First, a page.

Generally while solving the quantum an-harmonic oscillator:

$$ -\frac{d^2 y}{dx^2} + k_1 x^4 y + k_2 x^2 y= E y $$

Most people (I've googled) on the internet always solve this using:

$$ \underbrace{-\frac{d^2 y}{dx^2} + k_2 x^2 y}_{H_o y} + \epsilon \underbrace{k_1 x^4 y}_{H' y} = E y $$

Where $H_o$ is the unperturbed Hamiltonian and $H'$ is the perturbation.

However, I thought of first using a smart-ansatz,

$ y= \exp(- \sqrt k_1 |x|^3/3) \alpha(x) $

where $|x|=$ to the modulus of x. Hence, $$ y''= \begin{cases} (k_1 x^4 \alpha - 2x \sqrt k_1 \alpha - 2 \sqrt k_1 x^2 \alpha' + \alpha'') e^{(- \sqrt k_1 x^3/3)} & x \geq 0 \\ (k_1 x^4 \alpha + 2x \sqrt k_1 \alpha + 2 \sqrt k_1 x^2 \alpha' + \alpha'') e^{( \sqrt k_1 x^3/3)} & x \leq 0 \end{cases} $$

Substituting in the an-harmonic oscillator equation:

$$ - \alpha'' \pm 2 \sqrt k_1 x^2 \alpha' \pm 2x \sqrt k_1 \alpha + k_2 x^2 \alpha = E \alpha $$

My idea is to now apply perturbation theory:

$$ \underbrace{- \alpha'' \pm 2x \sqrt k_1 \alpha + k_2 x^2 \alpha}_{H_o \alpha} \pm \epsilon \underbrace{2 \sqrt k_1 x^2 \alpha'}_{H' \alpha} = E \alpha $$

We can recognize that the series is $H_o$ is the shifted harmonic oscillator.


How do I calculate the solution to the unperterbed piecewise differential equation?

$$ (E + k_1/k_2) \alpha = \begin{cases} - \alpha'' + k_2(x - \sqrt{k_1}/k_2)^2 \alpha & x \geq 0 \\ - \alpha'' + k_2(x+ \sqrt{k_1}/k_2)^2 \alpha & x \leq 0 \end{cases} $$

How does one calculate the second order pertubation?

$$E^1 = 0 $$

(See my attempt for why)

How do I calculate the radius of convergence of the resulting perturbation series?

$$ (E + k_1/k_2) \alpha = \begin{cases} - \alpha'' + k_2(x - \sqrt{k_1}/k_2)^2 \alpha - \epsilon 2 \sqrt k_1 x^2 \alpha' & x \geq 0 \\ - \alpha'' + k_2(x+ \sqrt{k_1}/k_2)^2 \alpha + \epsilon 2 \sqrt k_1 x^2 \alpha' & x \leq 0 \end{cases} $$

If it is not, how does it compare asymptotically to the general approach? Also is there any deeper meaning to this (getting another harmonic oscillator $+$ perturbation term upon substitution with $ e^{- \sqrt k_1 |x|^3/3)} \alpha(x) $ )?

My Attempt

For the unperterbed case:

$$ \alpha^{0}_n = \begin{cases} H_n(x - \sqrt{k_1}/k_2) \exp(- \sqrt k_2(x - \sqrt{k_1}/k_2)^2/2) & x \geq 0 \\ H_n(x + \sqrt{k_1}/k_2) \exp(- \sqrt k_2 (x + \sqrt{k_1}/k_2)^2/2) & x \leq 0 \end{cases} $$

Where $H_n$ is the n'th hermite polynomial.

We note $\alpha$ must be an even function as $y$, $\exp(-|x|^3)$ are even functions. The pertubation however is odd! Integrating the even functions over an odd operator we get:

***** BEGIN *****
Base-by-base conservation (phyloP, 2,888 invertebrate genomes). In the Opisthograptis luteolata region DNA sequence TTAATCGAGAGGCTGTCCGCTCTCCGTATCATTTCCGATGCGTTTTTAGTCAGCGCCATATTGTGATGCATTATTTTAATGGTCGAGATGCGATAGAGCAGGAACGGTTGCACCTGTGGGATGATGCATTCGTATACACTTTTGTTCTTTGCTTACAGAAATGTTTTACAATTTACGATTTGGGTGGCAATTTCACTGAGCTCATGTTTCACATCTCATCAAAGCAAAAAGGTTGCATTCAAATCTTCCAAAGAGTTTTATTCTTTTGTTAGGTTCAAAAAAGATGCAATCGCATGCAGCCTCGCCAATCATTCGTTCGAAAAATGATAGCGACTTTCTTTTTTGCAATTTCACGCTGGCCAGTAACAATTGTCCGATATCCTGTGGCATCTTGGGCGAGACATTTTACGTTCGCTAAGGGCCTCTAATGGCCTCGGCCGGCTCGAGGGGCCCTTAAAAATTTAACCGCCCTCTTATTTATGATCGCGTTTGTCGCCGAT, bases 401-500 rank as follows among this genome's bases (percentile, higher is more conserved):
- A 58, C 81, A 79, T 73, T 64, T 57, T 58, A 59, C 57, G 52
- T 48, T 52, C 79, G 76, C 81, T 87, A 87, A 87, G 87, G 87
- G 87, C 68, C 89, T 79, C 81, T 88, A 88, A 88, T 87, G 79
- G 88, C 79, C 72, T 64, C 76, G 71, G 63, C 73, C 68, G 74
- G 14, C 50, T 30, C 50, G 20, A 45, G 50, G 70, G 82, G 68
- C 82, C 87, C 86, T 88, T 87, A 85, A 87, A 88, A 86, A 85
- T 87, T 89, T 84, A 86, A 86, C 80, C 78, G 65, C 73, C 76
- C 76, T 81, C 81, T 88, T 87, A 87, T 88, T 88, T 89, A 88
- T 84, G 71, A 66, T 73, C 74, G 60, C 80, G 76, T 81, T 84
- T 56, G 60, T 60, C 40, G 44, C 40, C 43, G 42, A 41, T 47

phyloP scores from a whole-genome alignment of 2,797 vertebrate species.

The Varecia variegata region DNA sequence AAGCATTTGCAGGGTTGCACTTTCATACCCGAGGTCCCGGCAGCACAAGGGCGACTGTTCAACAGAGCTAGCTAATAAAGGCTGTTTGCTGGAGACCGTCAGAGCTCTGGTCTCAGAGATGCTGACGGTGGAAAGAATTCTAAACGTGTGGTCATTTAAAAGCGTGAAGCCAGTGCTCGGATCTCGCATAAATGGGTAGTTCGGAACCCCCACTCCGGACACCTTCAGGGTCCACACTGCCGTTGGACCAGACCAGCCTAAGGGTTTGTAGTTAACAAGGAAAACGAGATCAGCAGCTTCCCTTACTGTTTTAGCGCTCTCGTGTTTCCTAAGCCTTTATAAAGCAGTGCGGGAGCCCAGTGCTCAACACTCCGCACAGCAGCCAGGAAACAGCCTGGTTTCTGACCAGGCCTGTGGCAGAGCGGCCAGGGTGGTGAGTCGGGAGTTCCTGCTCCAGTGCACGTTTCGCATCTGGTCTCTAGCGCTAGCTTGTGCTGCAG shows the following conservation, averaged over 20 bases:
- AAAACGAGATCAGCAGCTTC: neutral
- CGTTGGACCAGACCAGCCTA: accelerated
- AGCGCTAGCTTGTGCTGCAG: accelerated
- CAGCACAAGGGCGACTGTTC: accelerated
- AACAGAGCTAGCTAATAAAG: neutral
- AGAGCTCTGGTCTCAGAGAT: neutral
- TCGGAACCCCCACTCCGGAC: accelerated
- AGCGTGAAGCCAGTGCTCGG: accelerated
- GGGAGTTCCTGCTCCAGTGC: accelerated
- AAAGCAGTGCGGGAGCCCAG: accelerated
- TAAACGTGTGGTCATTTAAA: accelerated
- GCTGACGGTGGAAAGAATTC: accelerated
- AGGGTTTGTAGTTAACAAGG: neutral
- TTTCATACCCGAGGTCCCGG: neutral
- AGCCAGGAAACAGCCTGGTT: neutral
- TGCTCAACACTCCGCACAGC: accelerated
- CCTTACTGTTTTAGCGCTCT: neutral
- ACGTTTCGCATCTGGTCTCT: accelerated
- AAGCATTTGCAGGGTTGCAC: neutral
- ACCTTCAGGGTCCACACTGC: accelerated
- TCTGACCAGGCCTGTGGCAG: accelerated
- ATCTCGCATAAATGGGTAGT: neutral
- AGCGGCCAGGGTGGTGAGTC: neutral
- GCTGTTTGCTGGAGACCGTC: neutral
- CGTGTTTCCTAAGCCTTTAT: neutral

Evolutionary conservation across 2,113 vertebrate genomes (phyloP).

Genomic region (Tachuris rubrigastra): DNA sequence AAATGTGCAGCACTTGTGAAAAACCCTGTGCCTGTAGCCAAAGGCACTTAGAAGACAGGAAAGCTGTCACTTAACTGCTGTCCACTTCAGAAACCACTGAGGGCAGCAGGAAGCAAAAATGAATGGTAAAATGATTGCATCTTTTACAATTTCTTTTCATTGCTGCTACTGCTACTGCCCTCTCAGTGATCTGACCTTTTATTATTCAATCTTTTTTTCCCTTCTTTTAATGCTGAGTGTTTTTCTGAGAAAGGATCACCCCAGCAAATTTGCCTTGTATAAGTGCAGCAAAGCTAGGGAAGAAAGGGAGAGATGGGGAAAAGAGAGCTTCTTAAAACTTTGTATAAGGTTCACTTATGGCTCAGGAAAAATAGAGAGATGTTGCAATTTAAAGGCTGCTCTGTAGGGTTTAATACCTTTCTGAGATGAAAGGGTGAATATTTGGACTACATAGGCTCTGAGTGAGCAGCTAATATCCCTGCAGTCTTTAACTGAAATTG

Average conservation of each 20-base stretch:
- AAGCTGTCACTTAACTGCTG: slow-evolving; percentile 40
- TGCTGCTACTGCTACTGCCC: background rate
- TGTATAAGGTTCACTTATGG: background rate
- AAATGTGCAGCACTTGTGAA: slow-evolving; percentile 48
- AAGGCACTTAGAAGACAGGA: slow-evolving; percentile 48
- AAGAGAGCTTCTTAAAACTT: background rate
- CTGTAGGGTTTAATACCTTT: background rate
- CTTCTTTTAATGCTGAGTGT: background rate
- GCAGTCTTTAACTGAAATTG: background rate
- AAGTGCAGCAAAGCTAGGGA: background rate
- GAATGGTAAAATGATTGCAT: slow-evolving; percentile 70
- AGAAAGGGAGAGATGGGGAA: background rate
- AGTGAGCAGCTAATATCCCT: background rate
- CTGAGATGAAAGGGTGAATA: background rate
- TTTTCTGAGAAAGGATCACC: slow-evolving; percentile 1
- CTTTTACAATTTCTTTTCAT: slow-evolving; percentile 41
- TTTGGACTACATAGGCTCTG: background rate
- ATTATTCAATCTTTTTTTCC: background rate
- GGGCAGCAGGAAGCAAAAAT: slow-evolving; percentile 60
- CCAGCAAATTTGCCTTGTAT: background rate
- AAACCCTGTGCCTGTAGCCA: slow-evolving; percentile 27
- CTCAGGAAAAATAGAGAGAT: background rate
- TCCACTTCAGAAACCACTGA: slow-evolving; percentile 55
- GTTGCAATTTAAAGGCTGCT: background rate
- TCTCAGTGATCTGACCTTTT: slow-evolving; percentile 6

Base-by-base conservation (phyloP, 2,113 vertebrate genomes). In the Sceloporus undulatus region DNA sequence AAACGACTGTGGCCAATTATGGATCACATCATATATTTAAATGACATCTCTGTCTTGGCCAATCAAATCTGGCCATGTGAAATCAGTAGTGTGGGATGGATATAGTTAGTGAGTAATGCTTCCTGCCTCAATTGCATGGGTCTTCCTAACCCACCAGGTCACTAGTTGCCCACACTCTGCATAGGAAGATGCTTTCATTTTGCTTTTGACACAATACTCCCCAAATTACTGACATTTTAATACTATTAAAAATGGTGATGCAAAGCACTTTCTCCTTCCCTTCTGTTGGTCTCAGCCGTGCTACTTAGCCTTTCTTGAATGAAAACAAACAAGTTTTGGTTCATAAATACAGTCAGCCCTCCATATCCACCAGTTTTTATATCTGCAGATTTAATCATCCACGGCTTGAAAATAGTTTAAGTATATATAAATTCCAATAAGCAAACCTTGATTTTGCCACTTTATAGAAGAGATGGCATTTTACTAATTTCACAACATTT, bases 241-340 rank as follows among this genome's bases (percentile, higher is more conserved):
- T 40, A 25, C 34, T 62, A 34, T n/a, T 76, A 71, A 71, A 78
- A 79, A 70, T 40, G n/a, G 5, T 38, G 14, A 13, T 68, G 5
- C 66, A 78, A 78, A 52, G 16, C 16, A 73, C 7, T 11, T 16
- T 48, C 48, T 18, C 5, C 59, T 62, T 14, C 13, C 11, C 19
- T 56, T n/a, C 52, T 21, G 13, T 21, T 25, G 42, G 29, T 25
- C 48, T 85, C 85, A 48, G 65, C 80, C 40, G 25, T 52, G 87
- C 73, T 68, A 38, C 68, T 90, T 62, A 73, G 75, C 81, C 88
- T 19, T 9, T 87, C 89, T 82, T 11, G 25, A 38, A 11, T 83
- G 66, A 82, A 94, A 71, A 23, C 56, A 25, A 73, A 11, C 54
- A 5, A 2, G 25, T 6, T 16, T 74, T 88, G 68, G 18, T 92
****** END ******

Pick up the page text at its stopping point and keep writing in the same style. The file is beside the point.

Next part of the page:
$$ \alpha = \alpha_o^n + \epsilon \alpha_1^n + \epsilon^2 \alpha_2^n + ... $$

$$E^1 = \int_{- \infty}^\infty \alpha^o_n H' \alpha^o_n dx = 0 $$

Now we apply 2nd order pertubation theory:

$$ E^2 = \sum_{n \neq m} \frac{|<\alpha_o^n | H' | \alpha_o^m >|^2}{E^0_n - E^0_m} $$

... Still working on it

  • 2
    $\begingroup$ I'm not sure that your ansatz is that smart, sorry. First, the absolute value makes the second derivative of $\alpha(x)$ discontinuous at $x=0$ (since we know that $y(x)$ is a smooth function). This will make everything messy and complicated. Second, if you set $\epsilon=0$, you are back to the unperturbed problem in both cases. This means, for example, that the unperturbed solution for $\alpha(x)$ will be $\alpha_0(x) = \text{e}^{\sqrt{k_1}\left|x\right|^3/3} y_0(x)$. I did not do the calculation, but I expect that the solution for $\alpha(x)$ will simply undo your ansatz order by order. $\endgroup$ – Steven Mathey Sep 23 '15 at 10:54
  • 1
    $\begingroup$ @StevenMathey I did some of my own calculations and I get: $ \alpha_o = A_o \exp(-\kappa (x-\sqrt k_1/k_2)^2 $ for $x>0$ and $\alpha_o = A_o \exp(-\kappa (x+\sqrt k_1/k_2)^2 $ for $x<0$ ... where $ \kappa $ is a constant. $\endgroup$ – Anant Saxena Sep 23 '15 at 11:06
  • 2
    $\begingroup$ If you are interested in different ways to do perturbation theory, I recommend that you look into this. The idea is simple and nice. There is a good lecture online here and this book will contain even more details. $\endgroup$ – Steven Mathey Sep 23 '15 at 11:08
  • 1
    $\begingroup$ You are right, sorry. I assumed that $\epsilon$ in your second equation is the same as in the sixth. Then the perturbation series are different. $\endgroup$ – Steven Mathey Sep 23 '15 at 11:20
  • 2
    $\begingroup$ arxiv.org/abs/hep-th/9812211 $\endgroup$ – Count Iblis Sep 27 '15 at 22:10

Your Answer

By clicking "Post Your Answer", you acknowledge that you have read our updated terms of service, privacy policy and cookie policy, and that your continued use of the website is subject to these policies.

Browse other questions tagged or ask your own question.